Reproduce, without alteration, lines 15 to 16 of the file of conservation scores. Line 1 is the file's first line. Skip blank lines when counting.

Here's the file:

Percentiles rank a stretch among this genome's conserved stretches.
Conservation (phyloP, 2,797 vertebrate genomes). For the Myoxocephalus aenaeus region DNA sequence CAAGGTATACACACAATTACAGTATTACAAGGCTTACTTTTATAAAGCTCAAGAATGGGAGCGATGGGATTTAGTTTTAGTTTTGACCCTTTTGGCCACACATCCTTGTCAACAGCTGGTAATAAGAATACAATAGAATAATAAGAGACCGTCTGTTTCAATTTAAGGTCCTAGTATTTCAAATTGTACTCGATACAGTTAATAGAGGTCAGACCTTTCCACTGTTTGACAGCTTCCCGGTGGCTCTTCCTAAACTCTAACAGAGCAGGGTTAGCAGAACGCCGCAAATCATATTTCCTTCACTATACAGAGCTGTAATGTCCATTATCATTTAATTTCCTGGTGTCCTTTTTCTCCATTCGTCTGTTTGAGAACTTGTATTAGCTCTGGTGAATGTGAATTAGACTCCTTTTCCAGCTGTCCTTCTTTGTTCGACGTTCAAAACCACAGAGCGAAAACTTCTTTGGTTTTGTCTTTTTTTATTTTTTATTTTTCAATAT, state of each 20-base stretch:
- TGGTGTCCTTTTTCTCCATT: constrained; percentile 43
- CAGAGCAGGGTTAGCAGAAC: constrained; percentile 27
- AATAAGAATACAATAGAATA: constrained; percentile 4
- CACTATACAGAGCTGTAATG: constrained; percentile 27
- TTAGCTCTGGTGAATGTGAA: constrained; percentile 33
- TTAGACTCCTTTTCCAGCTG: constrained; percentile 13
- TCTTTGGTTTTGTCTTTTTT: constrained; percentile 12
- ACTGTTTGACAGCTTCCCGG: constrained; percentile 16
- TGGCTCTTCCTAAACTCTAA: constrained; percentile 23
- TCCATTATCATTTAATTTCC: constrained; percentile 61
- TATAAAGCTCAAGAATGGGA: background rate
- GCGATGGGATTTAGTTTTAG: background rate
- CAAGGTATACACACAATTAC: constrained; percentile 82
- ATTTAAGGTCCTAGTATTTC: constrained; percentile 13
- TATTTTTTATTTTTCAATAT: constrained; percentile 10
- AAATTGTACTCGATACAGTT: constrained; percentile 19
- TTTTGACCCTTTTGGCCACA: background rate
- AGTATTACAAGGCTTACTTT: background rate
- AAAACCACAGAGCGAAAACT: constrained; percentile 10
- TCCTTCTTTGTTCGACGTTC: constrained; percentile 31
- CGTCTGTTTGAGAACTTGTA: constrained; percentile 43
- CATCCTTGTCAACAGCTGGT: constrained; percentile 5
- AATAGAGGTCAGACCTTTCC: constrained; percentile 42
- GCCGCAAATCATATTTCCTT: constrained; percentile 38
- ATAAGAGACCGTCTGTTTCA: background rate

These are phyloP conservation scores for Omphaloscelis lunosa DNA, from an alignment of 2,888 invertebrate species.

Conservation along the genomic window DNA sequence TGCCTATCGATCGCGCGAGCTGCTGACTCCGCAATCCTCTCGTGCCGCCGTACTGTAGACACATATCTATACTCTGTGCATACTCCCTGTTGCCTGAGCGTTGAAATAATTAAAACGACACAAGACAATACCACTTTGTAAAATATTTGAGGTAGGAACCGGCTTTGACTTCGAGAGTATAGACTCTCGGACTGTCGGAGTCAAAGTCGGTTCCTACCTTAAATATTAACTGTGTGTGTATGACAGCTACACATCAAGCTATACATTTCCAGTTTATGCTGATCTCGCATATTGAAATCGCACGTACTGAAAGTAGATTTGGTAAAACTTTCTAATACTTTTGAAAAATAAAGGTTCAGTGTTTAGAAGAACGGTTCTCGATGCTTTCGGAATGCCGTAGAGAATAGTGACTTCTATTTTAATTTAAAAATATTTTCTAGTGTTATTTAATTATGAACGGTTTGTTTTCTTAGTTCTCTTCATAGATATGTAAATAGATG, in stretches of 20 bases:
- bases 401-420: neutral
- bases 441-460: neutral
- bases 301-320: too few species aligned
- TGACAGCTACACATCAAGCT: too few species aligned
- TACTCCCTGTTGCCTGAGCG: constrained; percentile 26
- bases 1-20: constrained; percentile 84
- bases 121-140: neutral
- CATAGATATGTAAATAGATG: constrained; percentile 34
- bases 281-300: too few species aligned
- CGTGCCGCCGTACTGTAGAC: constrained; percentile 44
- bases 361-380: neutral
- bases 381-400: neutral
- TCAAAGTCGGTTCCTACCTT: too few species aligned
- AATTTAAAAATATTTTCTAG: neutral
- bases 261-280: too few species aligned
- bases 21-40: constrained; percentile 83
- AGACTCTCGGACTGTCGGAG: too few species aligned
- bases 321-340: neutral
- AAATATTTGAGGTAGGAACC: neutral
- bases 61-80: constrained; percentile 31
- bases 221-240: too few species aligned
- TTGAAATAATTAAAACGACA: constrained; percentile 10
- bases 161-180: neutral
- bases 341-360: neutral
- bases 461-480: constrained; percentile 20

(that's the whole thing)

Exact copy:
- CAAGGTATACACACAATTAC: constrained; percentile 82
- ATTTAAGGTCCTAGTATTTC: constrained; percentile 13